As part of a new wire scanner design being pursued by CERN, there will be an upgrade of the secondary shower acquisition system.
The current secondary particle acquisition system consists of a scintillator, optical filters and photo-multiplier tube (PMT) with a nearby pre-amplifier. The analogue signal is directly sent through long coaxial cables (up to 250m) to the surface, where the digitization is performed. The dynamic range required is covered by selecting a combination of optical filter values and PMT gains.
The new electronic design aims to cover the whole dynamic range required for all CERN wire scanners with a single configuration without tuneable parameters, and be capable of bunch-by-bunch measurements with an integration time of 25ns. To be fully independent of the scanner location and beam parameters, a dynamic range of 10e6 is required.
The upgraded electronics will use polycrystalline chemical vapour deposition (pCVD) diamond detectors for secondary particle shower measurements, with low noise measurements near the detector followed by digital data transmission through an optical link. For this architecture a custom front-end has been designed to resist a total ionising radiation dose of up to 1kGy in 10 years. The VME FMC Carrier Board (VFC) designed by CERN’s beam instrumentation group will be used as the back-end system to receive and process this digital data.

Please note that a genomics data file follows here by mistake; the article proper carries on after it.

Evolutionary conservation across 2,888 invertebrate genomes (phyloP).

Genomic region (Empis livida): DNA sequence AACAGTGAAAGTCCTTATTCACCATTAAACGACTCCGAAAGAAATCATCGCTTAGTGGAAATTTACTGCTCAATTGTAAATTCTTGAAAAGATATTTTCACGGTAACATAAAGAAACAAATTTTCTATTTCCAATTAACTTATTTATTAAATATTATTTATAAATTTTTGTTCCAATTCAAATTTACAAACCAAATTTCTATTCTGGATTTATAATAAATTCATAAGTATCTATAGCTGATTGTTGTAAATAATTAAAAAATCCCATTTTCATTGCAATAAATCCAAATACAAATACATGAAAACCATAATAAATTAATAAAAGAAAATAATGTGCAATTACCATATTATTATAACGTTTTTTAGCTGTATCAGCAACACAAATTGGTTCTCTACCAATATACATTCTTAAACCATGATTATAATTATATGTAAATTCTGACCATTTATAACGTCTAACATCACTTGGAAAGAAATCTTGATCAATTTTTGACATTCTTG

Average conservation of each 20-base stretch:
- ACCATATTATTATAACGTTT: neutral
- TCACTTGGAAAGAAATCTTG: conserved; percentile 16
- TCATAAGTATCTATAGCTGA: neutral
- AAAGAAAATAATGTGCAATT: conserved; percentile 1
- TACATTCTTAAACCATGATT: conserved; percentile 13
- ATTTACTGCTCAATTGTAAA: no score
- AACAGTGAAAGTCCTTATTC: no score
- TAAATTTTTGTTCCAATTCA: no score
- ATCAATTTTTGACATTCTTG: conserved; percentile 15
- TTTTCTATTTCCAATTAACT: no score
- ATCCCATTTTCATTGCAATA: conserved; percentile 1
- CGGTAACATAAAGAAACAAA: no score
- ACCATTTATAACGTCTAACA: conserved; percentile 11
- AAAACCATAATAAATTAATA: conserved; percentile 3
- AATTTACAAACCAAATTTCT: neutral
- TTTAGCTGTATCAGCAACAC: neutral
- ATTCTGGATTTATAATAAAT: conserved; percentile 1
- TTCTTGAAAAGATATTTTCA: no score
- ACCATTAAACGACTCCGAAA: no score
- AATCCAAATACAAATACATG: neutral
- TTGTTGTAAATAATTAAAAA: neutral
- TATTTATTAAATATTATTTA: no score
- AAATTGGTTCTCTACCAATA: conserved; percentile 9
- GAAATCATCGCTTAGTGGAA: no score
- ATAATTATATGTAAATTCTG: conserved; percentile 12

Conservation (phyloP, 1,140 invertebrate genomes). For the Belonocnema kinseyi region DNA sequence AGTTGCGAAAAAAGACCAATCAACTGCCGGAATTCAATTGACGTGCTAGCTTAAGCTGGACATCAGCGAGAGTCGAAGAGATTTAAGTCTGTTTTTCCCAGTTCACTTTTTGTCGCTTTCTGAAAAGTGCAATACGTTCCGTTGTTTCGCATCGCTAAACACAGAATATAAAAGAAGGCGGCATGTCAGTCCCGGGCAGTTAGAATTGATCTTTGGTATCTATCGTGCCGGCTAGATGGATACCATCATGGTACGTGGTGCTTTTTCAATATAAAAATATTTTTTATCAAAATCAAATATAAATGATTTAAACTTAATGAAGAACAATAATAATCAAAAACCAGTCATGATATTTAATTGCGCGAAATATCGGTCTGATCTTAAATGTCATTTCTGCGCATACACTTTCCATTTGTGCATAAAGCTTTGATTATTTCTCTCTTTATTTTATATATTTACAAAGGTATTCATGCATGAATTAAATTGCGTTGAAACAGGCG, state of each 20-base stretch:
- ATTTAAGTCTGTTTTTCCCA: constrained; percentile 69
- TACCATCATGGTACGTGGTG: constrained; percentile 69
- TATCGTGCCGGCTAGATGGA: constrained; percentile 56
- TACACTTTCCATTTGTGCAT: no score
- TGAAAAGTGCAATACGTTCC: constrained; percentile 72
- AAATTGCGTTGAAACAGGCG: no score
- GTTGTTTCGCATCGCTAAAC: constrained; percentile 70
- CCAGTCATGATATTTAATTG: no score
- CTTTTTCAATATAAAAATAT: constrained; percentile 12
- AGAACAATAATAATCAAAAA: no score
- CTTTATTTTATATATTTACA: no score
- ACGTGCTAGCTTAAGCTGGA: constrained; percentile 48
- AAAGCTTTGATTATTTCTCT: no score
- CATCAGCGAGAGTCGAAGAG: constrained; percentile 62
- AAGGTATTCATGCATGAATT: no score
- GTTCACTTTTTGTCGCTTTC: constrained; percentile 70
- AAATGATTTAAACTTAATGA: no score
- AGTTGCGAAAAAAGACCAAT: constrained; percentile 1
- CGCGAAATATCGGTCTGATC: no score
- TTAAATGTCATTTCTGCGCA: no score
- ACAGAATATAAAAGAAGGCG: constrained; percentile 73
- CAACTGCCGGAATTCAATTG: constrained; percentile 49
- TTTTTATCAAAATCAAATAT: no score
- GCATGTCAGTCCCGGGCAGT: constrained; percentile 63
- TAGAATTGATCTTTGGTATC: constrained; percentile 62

In order to study the diamond detector response to secondary particles produced by the beam wire scanners, an analogue front-end installation is being installed in the CERN-SPS. Measurements with this set-up will be compared to simulation-based estimations to verify the achievable dynamic range.
The radiation-tolerant front-end prototype has been developed as a modular design. The Igloo2 UMd Mezzanine board from CMS is used to drive the gigabit optical link, while a couple of independent boards connected to it will be used for testing the potential pCVD diamond detector readout ASICs (ICECAL and QIE10). Both ASICs will be characterized in terms of linearity, noise and dynamic range for this specific application by using the complete acquisition chain in a laboratory set-up. The results of these tests will be used to determine the readout ASIC selected for the final system. For high dynamic range coverage, the detector signal is split and acquired simultaneously on parallel channels with different gain/attenuation levels.
Data transmission, slow control and synchronization are provided through the 4.8Gbps optical link. The GBT protocol and Versatile Link transceivers (VTRx), being developed for the LHC experiments, are used for this purpose.
This contribution presents the project status, the front-end performance, the first measurements with the complete acquisition chain, and the characterization of both integrator ASIC candidates under test for diamond detector readout. In addition, the diamond detector signals from particle showers generated by an operational beam wire scanner will be analysed.